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Heaven

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Virgin Mary statue said to have miraculous properties, photographer unknown, effects by MC

Heaven is a place where nothing… nothing ever happens.

If taken literally, this song lyric from the mid-1970s to early 90s pop group Talking Heads represents a view of heaven that was probably influenced by a particular New York City intellectual/arts scene.

Apart from that kind of Zen outlook, we find as many different ideas about the nature of heaven as there are people who’ve speculated on it.

Heaven is difficult to know about, because it seems that, if it truly does exist, one must pass on to experience its fullness.

The Hebrew Old Testament (OT) emphasizes a select few outstanding individuals who will see God “face to face.” And some passages indicate that God resides in a “high” place (Psalm 19:2-5). But the OT also says that the dead seem to, somewhat like the ancient Greek and Mesopotamian departed, meet their ancestors in an underworld (sheol).

The “heavens” (plural) in the OT is an inverted dome above the disc of the earth, separating the waters above and below (Genesis 1:6-9).

In the Christian New Testament the aim of Jesus’ ministry is to invite all of God’s chosen to join him “at the right hand of the Father” to enjoy a new vision of heaven, a heaven where anyone is welcome.

Several NT passages speak directly to “losing one’s life” in this transient world to gain a lasting, true and happy existence in heaven.

As for the constitution of heaven, Christ speaks in parables and metaphors because it’s too glorious to be described literally. Throughout history orthodox and unorthodox Christians have depicted countless types of heaven, some on the basis of mystical vision, others on the basis of speculation and others, perhaps, on the basis of some combination of mystical experience and cultural filters.

Thomas Aquinas depicted in stained glass

Thomas Aquinas depicted in stained glass flickr.com/photos/e3000/ derivative work: Beao via Wikipedia

Pseudo-Dionysus, or Dionysus the Areopagite, spoke of three levels of heaven, each inhabited by different kinds of spiritual beings. St. Thomas Aquinas notes that Dionysus’ view of heaven is supported by scripture. And the general Christian understanding is also scriptural. The NT says there are “many mansions” in God’s house (John 14:2).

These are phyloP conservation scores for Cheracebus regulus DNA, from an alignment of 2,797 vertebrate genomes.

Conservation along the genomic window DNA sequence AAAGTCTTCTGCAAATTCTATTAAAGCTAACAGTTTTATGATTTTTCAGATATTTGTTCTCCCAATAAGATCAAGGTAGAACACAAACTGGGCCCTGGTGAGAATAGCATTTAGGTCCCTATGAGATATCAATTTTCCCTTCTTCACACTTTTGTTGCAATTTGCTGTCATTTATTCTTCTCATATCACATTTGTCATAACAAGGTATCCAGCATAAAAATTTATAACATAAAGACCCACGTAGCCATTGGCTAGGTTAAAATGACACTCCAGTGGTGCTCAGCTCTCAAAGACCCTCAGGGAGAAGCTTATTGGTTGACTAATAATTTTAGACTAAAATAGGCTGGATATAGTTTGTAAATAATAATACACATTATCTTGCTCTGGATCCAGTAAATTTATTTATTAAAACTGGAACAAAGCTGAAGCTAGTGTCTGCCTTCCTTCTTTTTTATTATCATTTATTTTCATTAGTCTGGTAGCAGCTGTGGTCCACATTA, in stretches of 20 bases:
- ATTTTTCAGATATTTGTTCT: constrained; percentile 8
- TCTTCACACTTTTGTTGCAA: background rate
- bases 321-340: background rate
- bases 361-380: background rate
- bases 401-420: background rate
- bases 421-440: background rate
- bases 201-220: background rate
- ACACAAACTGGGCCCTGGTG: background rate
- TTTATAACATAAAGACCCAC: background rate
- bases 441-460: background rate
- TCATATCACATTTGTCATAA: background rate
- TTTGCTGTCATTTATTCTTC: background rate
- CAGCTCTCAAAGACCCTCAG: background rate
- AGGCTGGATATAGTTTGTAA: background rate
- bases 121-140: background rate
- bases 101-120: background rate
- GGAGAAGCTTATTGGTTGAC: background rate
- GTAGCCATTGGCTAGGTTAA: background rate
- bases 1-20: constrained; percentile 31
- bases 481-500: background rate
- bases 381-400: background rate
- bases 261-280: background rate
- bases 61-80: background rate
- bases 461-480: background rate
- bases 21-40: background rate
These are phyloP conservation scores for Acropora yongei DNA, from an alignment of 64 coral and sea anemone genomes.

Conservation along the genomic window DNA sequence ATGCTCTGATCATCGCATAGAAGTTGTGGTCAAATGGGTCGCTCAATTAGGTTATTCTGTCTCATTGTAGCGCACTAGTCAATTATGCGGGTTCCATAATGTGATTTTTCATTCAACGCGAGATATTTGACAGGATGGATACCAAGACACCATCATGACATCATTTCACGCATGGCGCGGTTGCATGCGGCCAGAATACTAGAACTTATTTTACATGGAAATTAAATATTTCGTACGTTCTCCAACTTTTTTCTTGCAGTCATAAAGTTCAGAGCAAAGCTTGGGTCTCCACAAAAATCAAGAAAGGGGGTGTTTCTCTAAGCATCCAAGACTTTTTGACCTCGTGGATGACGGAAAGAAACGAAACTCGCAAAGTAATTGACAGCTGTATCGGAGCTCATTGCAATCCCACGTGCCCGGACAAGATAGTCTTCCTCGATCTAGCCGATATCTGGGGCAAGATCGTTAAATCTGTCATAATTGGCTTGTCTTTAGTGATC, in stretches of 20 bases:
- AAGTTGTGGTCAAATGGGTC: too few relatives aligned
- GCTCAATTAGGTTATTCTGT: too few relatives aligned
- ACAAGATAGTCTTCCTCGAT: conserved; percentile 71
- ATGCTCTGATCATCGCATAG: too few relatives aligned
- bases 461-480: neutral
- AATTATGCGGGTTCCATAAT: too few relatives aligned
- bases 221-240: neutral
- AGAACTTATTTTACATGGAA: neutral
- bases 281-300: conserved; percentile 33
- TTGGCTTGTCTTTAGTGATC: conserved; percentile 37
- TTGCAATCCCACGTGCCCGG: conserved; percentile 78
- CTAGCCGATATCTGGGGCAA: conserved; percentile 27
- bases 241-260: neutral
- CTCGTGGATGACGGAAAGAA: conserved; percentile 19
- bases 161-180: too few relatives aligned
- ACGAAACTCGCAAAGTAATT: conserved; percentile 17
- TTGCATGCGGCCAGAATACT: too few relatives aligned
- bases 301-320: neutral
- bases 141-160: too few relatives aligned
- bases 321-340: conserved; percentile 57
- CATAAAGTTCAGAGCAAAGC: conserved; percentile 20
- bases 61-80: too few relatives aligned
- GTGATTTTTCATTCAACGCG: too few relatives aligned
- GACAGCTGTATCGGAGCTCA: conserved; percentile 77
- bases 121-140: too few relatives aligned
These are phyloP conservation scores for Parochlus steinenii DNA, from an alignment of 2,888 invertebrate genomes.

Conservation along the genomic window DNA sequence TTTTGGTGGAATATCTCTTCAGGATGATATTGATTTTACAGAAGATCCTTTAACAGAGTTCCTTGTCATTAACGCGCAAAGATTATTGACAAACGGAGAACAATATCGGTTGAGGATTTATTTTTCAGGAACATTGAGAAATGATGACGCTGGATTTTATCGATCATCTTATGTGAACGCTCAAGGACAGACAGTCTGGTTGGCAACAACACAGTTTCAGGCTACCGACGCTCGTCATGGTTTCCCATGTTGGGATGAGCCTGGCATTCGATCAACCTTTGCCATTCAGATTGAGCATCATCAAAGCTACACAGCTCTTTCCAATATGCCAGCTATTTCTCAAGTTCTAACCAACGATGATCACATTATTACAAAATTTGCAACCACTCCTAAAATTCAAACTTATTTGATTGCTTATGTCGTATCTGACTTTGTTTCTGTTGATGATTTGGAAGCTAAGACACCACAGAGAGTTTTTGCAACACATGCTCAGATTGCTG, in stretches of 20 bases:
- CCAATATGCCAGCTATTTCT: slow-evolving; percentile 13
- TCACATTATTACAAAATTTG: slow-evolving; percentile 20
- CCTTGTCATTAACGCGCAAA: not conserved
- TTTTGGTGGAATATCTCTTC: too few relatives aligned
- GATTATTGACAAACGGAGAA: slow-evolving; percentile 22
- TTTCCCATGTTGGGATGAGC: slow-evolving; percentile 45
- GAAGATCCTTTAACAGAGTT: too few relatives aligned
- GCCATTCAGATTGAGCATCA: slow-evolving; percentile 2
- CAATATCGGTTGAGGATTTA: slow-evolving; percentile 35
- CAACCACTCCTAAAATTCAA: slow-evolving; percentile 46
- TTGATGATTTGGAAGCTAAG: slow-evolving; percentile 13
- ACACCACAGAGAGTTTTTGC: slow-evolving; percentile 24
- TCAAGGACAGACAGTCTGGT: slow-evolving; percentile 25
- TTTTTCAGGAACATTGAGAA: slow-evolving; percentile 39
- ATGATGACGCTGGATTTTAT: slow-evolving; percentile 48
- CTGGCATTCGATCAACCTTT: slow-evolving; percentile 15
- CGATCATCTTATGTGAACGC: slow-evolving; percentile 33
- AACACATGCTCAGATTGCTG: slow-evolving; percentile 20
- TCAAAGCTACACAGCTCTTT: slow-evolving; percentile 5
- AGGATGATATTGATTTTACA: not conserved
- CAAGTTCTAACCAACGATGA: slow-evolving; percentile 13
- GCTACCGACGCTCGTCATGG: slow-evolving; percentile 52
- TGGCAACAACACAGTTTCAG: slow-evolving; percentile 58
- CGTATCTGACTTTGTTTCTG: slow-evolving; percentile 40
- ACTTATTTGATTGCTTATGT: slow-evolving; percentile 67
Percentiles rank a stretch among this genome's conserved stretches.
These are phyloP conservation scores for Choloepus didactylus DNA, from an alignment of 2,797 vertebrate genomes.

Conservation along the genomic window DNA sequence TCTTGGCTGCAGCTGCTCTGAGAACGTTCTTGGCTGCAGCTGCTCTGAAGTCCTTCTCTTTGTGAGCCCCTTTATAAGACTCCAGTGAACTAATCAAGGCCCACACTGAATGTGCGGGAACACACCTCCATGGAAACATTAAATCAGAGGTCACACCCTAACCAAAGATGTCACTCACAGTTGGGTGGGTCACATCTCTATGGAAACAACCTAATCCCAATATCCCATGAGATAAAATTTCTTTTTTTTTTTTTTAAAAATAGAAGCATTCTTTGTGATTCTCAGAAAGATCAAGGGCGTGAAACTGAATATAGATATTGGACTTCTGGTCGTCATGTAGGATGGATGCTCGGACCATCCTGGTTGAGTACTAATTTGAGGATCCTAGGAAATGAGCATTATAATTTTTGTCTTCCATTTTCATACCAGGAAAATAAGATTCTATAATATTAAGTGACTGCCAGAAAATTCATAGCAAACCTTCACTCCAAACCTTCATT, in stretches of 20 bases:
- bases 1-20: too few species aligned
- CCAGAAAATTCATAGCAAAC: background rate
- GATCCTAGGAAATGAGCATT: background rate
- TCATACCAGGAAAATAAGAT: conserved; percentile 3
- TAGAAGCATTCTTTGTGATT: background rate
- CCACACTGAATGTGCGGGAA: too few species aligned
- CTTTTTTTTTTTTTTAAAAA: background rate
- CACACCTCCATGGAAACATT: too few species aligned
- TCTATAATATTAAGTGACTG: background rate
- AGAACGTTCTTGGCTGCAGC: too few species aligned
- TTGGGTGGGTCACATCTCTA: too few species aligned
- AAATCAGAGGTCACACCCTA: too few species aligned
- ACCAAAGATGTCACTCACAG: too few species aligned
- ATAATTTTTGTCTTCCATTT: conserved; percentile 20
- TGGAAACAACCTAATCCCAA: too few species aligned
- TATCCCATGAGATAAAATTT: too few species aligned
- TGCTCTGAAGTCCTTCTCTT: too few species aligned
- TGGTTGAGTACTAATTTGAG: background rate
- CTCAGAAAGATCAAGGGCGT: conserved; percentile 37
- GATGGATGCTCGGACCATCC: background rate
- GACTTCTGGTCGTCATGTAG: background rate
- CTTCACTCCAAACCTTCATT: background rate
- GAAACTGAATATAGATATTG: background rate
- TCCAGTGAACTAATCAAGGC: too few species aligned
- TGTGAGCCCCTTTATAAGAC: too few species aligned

For some saints and (often) ascetic mystics, heaven may be partially experienced as a blessed union with God, united as ‘husband and wife.’ This may involve beholding the “face” and being “illumined” by the glory of God to become like an angel (Matthew 22:30, Mark: 12:25), “neither male nor female” (Galatians 3:28).

For many good and honorable worldly persons, heaven is usually seen as a blissful, carefree environment where one reunites with deceased friends and loved ones.

The Islamic Koran speaks of a land of “flowing, crystal streams” that awaits God’s elect. Some criticize Islam for having a simplistic view of heaven, while others say that the Koranic view is allegorical.

Hinduism, Buddhism and Jainism all affirm heavens, although not as permanent abodes. By and large, the heavens of Asian religion are taken as stepping stones for the reincarnating soul whose ultimate aim is to achieve the unity of atman-brahman (Hinduism), nirvana (Buddhism) and jin (liberation in Jainism).

Many schools of Buddhism don’t posit any soul whatsoever, only the illusion of a soul.This matters if one it to see heaven as a union of the personal, created self, with the creator. In Buddhism the self just disappears once one realizes it never was. What happens after – experientially speaking – depends on which Buddhist school one believes in.

Carl Jung

Carl Jung by o admirador secreto via Flickr

Contemporary reports about the existence and character of heaven come from those who’ve undergone Near Death Experiences (NDE).

The Swiss psychiatrist Carl Jung had a NDE but he didn’t experience heaven in the traditional Christian sense (Jung’s father was a Lutheran pastor). In his Memories, Dreams, Reflections (1963), Jung describes dying as something like “stepping out of a tight-fitting shoe.” He says that after seeing the Earth from space and feeling a deep serenity, Jung was resuscitated and unhappily returned to his body.

Some believe that aliens (ETs) are indistinguishable from angels. But most religious and spiritually-minded people do not uncritically believe that ET’s derive from heaven. The cosmic heavens of astronomical observations, they say, are of a far lower order than the heaven experienced by bona fide saints. Likewise, angels are often said to reside in an entirely different order of reality than the observable universe.

Heaven is also said to lie beyond and above the so-called ‘astral’ realms where New Age enthusiasts tell us that energy beings apparently exist. Some pro-ET figures like Rael believe that angels and aliens are highly similar, if not identical.

The celebrated mythographer, Joseph Campbell, argues in The Hero With a Thousand Faces (1968) that “heaven doesn’t exist” because it would take too long for the Virgin Mary, travelling at the speed of light, to get there. Here Campbell, despite his impressive erudition, entirely misses the point that heaven is a different reality, beyond and above the observable universe and its apparent laws of time and motion.

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Author: Earthpages.ca

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